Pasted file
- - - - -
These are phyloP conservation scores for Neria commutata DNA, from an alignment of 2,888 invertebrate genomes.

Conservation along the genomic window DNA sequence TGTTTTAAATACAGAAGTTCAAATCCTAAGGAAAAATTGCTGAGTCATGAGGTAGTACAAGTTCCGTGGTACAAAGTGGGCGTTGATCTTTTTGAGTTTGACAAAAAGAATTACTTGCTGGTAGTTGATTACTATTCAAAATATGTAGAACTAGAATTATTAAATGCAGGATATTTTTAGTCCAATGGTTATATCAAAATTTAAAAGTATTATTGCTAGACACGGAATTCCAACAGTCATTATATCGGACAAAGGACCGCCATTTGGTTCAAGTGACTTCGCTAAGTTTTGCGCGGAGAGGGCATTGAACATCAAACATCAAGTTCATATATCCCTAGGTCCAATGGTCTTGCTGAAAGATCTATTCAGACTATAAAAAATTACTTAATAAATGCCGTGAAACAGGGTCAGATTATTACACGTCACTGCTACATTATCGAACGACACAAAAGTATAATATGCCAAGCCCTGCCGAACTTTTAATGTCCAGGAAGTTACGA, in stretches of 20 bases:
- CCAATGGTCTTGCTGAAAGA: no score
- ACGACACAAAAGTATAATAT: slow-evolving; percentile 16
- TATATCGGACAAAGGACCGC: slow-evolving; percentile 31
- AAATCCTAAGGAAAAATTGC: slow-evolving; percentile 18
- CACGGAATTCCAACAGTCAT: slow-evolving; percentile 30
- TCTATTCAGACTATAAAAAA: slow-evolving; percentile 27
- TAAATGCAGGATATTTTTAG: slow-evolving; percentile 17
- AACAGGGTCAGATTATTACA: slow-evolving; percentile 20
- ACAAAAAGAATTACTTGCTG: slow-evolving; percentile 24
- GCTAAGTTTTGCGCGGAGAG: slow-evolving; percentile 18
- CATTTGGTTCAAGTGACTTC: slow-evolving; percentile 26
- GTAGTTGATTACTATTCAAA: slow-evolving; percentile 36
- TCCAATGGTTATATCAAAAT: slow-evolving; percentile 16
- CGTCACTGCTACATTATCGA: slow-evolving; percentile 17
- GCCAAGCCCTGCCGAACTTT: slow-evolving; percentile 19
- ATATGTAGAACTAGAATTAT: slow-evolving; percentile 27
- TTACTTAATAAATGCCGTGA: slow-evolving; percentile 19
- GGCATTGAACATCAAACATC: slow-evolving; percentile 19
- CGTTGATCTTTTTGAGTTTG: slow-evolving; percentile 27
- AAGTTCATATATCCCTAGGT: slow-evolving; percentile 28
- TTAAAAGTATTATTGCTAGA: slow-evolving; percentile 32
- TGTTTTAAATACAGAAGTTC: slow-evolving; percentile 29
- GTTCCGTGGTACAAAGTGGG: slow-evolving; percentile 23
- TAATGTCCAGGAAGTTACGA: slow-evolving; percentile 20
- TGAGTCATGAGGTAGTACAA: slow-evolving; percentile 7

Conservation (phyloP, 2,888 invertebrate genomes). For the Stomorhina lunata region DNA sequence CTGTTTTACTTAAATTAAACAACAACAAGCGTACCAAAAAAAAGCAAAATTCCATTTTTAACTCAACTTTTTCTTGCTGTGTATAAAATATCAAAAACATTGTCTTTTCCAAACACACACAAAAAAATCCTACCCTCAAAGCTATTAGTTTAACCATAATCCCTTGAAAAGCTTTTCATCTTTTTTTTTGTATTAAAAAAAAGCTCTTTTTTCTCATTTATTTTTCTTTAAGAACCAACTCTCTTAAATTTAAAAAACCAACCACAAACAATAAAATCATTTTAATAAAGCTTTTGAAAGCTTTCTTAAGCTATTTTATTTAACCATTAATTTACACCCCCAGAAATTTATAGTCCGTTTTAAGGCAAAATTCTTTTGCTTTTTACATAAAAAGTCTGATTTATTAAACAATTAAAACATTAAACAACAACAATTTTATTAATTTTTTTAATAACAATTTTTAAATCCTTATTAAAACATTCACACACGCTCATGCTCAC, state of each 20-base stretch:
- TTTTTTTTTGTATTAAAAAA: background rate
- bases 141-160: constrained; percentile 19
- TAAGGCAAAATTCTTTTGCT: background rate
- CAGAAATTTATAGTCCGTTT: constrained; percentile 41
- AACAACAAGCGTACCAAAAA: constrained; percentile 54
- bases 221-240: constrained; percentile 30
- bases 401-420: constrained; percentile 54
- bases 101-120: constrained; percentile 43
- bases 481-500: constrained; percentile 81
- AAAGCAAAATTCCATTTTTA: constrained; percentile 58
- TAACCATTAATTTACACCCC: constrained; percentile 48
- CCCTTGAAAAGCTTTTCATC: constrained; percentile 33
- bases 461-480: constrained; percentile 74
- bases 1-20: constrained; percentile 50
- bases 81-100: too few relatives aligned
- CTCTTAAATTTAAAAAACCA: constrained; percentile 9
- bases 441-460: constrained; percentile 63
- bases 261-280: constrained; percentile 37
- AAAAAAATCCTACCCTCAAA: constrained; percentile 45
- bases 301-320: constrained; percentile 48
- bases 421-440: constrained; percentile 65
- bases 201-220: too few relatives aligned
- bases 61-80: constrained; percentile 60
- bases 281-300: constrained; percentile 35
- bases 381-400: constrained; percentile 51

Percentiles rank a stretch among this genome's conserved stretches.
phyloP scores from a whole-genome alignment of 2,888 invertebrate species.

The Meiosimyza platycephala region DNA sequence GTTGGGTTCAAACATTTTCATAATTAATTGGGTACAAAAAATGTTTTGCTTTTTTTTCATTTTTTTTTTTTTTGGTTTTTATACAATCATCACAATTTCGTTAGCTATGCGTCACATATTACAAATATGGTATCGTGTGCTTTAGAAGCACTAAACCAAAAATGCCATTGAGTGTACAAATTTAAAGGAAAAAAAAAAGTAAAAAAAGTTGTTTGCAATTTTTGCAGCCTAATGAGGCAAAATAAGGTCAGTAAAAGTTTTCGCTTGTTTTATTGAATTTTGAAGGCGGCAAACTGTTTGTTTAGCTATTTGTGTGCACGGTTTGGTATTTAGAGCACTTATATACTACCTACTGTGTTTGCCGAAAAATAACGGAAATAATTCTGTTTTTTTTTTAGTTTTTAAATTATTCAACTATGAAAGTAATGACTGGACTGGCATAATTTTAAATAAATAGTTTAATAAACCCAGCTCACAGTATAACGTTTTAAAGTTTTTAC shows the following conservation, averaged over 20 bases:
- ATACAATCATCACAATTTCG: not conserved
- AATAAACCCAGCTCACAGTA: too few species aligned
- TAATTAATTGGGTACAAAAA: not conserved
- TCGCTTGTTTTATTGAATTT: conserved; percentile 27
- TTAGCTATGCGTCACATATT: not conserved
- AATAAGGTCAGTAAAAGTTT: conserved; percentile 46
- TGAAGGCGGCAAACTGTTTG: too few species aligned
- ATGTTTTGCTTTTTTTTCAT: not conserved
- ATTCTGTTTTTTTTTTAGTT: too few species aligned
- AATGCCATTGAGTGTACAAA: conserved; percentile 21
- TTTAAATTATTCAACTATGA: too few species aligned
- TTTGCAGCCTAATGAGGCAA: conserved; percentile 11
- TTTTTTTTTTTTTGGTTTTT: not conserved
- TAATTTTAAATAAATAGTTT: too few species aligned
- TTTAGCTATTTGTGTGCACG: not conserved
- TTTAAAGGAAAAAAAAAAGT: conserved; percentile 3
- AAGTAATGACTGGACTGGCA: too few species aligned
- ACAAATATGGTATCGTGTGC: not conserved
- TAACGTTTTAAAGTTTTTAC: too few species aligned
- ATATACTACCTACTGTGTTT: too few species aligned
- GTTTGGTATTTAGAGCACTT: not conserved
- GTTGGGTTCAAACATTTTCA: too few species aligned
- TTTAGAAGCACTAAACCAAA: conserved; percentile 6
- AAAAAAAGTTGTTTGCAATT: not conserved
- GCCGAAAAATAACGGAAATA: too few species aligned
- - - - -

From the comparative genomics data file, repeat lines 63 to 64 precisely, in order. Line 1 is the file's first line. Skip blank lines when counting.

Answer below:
- TGAAGGCGGCAAACTGTTTG: too few species aligned
- ATGTTTTGCTTTTTTTTCAT: not conserved